Establishing legal grounds to defend their land
An indigenous Q’eqchi leader, Rodrigo Tot was born in central Guatemala just as the mining boom of the 1960s was underway. After losing his parents at a young age, he moved to live with extended family in Agua Caliente when he was 12 years old. The small village became his home where he grew up, learned how to farm, got married, and raised his children.
Tot never received a formal education but taught himself to speak Spanish by listening to others—a valuable skill to an indigenous community that was culturally disenfranchised from the rest of the country. Tot remembers how government and company officials never spoke with the local community about the mines. The Q’eqchi only found out when the miners arrived on their land to begin work.
Fear began to spread in the community. People were worried that they were losing their land and, with it, their livelihood. Tot saw the need to start gathering evidence of Q’eqchi ownership of the land and, in 2002, as the elected president of Agua Caliente, he brought these documents to the government and petitioned for land titles. To his dismay, he discovered that several pages from the official land registry had been removed in a deliberate attempt to deny his people their land rights.
An unexpected landmark ruling
The community’s next recourse was to take the government to court. Tot found legal support with the US-based Indian Law Resource Center (ILRC) and Defensoria Q’eqchi, a small human rights organization in Guatemala. The team spent years preparing its case to establish the community’s legal claims to the land, including a geographical study of Agua Caliente and the land’s chain of ownership. As one of the few people of Agua Caliente who spoke Spanish, Tot translated all the details of the proceedings for the community, organized meetings to help gather evidence, and fielded questions from villagers.
On February 8, 2011, two years after the community of Agua Caliente filed its lawsuit, the Constitutional Court issued a landmark decision. Recognizing the Q’eqchi’s collective property rights, the court ordered the government to replace the missing pages from the registry and issue land titles to the people of Agua Caliente. The ruling came as a surprise to environmental and indigenous activists around the world who were well aware of corruption in Guatemala’s legal system and had been skeptical of the court’s ability to see how egregious these violations had been.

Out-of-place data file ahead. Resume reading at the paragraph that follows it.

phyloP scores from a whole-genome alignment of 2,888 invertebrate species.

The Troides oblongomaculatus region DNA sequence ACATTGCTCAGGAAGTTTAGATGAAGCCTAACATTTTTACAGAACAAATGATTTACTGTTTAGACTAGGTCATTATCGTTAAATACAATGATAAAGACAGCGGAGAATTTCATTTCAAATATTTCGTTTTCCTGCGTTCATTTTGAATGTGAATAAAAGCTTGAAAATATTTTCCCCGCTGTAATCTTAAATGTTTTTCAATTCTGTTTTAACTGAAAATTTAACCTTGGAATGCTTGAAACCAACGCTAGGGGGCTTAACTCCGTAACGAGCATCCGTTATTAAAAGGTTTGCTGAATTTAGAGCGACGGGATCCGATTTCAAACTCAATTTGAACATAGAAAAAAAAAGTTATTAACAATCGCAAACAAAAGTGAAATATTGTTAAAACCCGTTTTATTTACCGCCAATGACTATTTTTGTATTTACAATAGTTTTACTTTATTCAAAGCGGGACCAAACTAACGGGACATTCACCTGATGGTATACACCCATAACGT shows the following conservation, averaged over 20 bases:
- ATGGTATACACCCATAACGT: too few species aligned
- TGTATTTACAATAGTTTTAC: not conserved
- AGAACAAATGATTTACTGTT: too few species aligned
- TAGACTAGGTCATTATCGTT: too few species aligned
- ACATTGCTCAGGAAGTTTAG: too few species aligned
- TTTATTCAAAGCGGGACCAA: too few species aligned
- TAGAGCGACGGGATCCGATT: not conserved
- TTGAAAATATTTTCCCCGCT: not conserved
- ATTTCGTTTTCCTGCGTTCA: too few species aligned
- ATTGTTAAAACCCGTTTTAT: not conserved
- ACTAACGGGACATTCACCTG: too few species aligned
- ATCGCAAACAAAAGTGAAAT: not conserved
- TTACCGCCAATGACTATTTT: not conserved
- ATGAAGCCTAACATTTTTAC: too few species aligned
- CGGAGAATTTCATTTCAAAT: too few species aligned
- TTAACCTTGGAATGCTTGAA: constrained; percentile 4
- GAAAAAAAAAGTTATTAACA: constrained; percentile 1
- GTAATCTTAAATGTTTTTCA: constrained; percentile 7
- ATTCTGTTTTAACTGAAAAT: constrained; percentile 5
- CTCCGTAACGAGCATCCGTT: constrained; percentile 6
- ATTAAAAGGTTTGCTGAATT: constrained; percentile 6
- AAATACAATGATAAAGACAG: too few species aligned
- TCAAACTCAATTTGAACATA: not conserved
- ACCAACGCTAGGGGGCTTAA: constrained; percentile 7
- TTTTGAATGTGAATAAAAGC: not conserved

The victory has come at an enormous personal cost for Tot. In 2012, two of his sons were on a bus to Guatemala City when they were shot in what appeared to be a staged robbery. One of them died, and the other survived with grave injuries.
Meanwhile, Tot’s and the community’s quest to secure land titles continues. The government has yet to enforce the court’s ruling, and the mining company has continued to pursue the expansion. In response, Tot set up a community watch group to keep trespassers at bay. In 2014, security forces attempted to enter the village but withdrew after a peaceful standoff led by Tot. They have not returned since. The case has been escalated to the Inter-American Commission on Human Rights and is currently being reviewed under an expedited status.